In 1872, the Stitzel brothers, Philip and Frederick, build a distillery in Louisville, Kentucky at 26th Street and Broadway. By 1892, Phil Hollenbach had purchased the distillery and changed the name to the Glencoe Distillery and created the brand “Fortuna”. The Glencoe Distillery made the brand up to Prohibition. The brand was revived after Prohibition when the Glencoe Distillery was rebuilt in Shively, Kentucky. Glencoe continued to sell the brand until they went out of business in the 1960s. 

Recently, Pablo Moix, (the man behind the Rare Character whiskeys), purchased the abandoned trademark and has revived this old brand. The packaging is very close to the old brand label and bottle. He has sourced some six year old Bourbon and bottled it at 102 proof. I recently received a bottle of Fortuna and Matt and I sat down and tasted it. Here are our tasting notes.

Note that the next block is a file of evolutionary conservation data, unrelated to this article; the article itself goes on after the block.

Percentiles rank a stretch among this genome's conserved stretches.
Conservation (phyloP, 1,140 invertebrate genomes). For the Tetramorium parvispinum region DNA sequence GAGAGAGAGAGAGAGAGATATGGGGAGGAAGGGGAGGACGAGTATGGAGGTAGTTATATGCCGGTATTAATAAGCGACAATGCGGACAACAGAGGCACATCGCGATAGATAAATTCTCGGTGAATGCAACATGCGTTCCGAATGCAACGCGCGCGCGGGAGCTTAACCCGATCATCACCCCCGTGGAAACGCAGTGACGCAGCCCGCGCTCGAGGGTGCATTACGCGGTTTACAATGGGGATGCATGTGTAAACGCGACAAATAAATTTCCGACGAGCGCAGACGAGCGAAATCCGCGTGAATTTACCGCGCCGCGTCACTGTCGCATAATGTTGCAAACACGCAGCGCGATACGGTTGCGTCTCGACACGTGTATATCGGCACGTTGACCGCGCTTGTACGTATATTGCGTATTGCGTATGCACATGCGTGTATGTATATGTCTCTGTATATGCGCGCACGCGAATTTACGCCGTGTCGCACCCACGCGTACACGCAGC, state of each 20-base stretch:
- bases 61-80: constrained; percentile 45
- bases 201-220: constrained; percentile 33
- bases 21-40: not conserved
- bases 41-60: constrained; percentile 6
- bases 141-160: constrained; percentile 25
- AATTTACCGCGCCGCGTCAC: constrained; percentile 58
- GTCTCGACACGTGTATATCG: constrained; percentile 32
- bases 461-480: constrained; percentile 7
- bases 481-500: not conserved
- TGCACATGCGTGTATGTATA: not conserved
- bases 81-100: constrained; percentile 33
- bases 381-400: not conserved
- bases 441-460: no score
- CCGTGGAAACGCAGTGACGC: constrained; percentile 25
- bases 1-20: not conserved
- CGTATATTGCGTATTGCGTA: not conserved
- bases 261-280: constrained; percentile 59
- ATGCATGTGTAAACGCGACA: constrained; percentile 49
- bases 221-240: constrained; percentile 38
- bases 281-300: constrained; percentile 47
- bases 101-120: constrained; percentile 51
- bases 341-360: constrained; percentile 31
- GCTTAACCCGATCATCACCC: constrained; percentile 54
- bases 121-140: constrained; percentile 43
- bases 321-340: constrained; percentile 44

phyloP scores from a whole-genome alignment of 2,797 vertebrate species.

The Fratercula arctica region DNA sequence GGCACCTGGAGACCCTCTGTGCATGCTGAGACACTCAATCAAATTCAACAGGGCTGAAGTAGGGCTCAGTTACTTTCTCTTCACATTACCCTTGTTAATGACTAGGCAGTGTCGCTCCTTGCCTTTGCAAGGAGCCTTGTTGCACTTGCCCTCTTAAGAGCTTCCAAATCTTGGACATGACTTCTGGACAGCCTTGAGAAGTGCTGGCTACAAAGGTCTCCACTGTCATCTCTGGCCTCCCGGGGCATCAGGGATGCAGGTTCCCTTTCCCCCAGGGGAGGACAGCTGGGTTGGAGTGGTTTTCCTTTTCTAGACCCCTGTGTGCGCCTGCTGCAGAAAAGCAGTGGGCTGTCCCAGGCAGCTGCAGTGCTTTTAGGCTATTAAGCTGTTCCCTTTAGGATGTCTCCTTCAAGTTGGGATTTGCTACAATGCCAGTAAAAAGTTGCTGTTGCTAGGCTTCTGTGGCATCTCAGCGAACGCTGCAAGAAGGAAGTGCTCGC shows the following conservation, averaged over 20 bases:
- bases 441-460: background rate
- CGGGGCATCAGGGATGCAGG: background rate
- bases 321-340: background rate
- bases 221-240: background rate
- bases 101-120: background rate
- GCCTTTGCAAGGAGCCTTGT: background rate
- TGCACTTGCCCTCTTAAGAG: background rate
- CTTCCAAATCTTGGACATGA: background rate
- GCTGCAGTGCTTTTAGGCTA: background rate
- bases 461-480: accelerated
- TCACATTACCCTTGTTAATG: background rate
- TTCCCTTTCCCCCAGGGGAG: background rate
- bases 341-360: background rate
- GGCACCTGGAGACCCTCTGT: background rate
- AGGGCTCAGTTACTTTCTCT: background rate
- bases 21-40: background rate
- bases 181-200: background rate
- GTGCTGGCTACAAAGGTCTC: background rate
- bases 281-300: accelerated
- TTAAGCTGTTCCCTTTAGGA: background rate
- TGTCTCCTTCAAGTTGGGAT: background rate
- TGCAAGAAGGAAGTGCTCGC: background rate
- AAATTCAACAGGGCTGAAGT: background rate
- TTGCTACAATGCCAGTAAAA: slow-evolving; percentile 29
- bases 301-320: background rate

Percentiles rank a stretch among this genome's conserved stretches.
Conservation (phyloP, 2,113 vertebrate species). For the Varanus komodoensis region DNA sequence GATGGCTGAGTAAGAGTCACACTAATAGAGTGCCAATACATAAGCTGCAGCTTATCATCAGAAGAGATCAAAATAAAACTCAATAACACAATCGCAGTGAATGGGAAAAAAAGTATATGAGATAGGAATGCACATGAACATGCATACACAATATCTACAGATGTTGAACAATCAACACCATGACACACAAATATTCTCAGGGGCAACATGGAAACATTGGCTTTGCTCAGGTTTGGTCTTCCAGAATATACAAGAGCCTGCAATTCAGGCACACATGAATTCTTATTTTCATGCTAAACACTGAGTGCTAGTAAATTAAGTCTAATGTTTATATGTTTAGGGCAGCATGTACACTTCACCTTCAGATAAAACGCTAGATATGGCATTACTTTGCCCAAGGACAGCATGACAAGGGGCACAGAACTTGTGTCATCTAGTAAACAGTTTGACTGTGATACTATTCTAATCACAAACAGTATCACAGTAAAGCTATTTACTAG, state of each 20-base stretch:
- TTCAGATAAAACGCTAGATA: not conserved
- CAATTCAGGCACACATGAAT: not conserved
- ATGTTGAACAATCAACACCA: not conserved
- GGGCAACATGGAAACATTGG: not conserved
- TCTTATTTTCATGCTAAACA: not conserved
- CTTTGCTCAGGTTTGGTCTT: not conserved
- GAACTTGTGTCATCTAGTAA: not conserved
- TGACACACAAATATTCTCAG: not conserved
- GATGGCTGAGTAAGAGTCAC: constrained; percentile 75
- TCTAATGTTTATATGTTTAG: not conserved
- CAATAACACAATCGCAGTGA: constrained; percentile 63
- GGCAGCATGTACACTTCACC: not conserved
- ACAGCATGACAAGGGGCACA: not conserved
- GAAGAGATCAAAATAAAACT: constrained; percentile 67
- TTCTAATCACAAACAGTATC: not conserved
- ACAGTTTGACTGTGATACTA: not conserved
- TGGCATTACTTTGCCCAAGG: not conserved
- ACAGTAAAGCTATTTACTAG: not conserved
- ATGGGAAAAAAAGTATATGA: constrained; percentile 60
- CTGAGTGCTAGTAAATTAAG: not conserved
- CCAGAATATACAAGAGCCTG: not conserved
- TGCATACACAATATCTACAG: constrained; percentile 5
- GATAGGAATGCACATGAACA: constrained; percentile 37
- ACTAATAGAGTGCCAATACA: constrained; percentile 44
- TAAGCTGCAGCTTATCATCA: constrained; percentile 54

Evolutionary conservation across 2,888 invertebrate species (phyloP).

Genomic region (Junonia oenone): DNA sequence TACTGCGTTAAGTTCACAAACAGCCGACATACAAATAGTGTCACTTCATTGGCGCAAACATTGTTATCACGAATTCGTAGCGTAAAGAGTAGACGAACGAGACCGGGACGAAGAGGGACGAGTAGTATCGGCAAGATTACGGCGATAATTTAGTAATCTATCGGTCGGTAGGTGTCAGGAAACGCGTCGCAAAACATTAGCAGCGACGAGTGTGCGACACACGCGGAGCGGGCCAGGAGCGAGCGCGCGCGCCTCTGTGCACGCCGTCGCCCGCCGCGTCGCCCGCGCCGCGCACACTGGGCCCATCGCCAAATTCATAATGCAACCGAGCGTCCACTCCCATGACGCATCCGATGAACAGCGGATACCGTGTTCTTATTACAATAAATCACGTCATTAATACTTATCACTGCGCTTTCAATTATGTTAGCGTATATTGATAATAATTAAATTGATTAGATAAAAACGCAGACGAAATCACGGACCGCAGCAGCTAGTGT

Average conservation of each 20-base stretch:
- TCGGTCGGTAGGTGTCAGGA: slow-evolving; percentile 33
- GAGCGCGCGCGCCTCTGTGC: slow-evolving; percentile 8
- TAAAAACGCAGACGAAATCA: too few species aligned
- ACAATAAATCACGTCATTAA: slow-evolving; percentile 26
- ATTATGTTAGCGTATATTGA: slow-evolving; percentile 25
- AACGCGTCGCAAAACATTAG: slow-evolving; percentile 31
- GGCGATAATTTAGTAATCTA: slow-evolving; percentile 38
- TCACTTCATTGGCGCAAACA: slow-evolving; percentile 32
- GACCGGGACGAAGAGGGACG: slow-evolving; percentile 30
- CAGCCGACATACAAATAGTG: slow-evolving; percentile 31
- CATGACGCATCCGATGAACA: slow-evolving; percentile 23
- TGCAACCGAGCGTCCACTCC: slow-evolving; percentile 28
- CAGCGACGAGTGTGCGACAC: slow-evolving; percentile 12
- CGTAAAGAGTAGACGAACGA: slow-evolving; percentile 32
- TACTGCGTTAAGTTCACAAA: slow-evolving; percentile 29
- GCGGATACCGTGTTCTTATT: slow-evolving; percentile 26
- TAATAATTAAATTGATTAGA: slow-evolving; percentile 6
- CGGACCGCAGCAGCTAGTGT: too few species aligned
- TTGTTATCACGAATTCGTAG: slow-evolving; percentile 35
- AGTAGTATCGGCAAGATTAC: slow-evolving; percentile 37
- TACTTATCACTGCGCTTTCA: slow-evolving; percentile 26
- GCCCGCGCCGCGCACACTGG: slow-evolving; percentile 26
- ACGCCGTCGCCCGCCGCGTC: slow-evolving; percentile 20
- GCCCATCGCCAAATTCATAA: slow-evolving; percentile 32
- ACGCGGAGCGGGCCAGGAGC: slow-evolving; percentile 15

Fortuna Bourbon

Proof: 102

Age: Six Years Old


  • Mike: It has a strong herbal note. Vanilla, cardamom spice plums, caramel, oak wood and that elusive herbal note dominates the nose.
  • Matt: Vanilla, cardamom spice, rose petals and oak wood.


  • Mike: Vanilla, cardamom, plums and oak wood. Tasted with a dried cranberry and the vanilla becomes a caramel and the plum flavor is enhanced. Tasted with a pecan and it brings out a rich, buttery caramel flavor.
  • Matt:  Vanilla and butterscotch with burnt peanut candy and oak wood. The dried cranberry brought out  peanut butter and butterscotch notes. The pecan gave it the flavor of a Skor bar with toffee and spice.


  • Mike: Medium long with oak and that elusive herbal note. The dried cranberry made the finish sweeter with oak and lingering caramel. The pecan made the finish very long with caramel and oak.
  • Matt: Medium long with oak and spicy cinnamon. The dried cranberry made the finish taste of cinnamon toast and oak. The pecan made the finish very long and spicy with cinnamon and oak.

I would pair this Bourbon with a cigar that is mild with vanilla and caramel notes in the smoke. I would reach for a Nat Sherman Metropolitan.

Photos Courtesy of Rosemary Miller